The main character(s)-who is the story mostly about? Give a brief description. Often, one character can be singled out as the main character, but some books will have more than one.

The plot-what happens to the main character? WARNING! Be careful here. Do not fall into the boring trap of reporting every single thing that happens in the story. Pick only the most important events. Here are some hints on how to do that. First, explain the situation of the main character as the story opens. Next, identify the basic plot element of the story–is the main character trying to achieve something or overcome a particular problem? Thirdly, describe a few of the more important things that happen to the main character as he/she works toward that goal or solution. Finally, you might hint at the story’s conclusion without completely giving away the ending.

The four points above deal with the report aspect of your work. For the final section of your outline, give your reader a sense of the impression the book made upon you. Ask yourself what the author was trying to achieve and whether or not he achieved it with you. What larger idea does the story illustrate? How does it do that? How did you feel about the author’s style of writing, the setting, or the mood of the novel. You do not have to limit yourself to these areas. Pick something which caught your attention, and let your reader know your personal response to whatever it was.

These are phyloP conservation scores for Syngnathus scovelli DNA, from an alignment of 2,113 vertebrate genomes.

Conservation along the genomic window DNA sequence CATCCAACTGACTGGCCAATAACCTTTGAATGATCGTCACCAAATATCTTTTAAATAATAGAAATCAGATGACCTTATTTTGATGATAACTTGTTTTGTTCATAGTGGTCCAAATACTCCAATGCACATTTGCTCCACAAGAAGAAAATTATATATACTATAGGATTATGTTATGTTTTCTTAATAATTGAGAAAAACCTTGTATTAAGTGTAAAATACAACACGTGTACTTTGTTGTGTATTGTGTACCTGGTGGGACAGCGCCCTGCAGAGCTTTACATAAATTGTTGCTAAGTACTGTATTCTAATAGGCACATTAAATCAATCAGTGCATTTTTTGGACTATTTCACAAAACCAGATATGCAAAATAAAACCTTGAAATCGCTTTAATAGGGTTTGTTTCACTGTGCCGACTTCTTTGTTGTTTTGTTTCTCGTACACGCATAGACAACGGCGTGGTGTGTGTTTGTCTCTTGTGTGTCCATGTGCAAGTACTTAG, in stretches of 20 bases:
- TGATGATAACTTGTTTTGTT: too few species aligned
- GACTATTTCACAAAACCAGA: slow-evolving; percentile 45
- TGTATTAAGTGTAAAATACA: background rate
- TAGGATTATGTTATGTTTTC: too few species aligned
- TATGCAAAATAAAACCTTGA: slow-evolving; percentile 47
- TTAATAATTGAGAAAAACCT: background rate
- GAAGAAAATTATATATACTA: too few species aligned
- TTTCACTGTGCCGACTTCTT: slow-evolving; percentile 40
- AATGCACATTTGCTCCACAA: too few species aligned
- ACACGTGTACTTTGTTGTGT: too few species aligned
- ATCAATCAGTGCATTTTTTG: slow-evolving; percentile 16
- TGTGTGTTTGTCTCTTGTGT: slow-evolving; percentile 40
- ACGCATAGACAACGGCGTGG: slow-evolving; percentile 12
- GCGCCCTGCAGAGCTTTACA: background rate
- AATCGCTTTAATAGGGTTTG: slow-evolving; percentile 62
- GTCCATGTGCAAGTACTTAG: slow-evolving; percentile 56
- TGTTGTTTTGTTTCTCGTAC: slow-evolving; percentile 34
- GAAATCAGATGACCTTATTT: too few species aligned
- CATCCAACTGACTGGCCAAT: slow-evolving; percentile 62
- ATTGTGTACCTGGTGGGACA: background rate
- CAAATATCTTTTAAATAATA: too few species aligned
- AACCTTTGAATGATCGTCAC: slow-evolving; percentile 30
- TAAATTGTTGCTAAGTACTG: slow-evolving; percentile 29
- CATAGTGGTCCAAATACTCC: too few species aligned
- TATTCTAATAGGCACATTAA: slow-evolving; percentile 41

What about non-fiction?

If given the option, you might have chosen a non-fiction biography, history, or a factual text on another subject of interest to you. In that case, the descriptive section of your report should include:

subject-an initial statement on the general subject of the book.

summary-your summary of what the author had to say about the subject. Again, pick only the most important points to discuss. For a biography, describe some of the key events in the person’s life. For a history or other subject, describe some of the main points made about the subject. If the book is divided into different chapters, you can often use those divisions as a guide to what the main points are.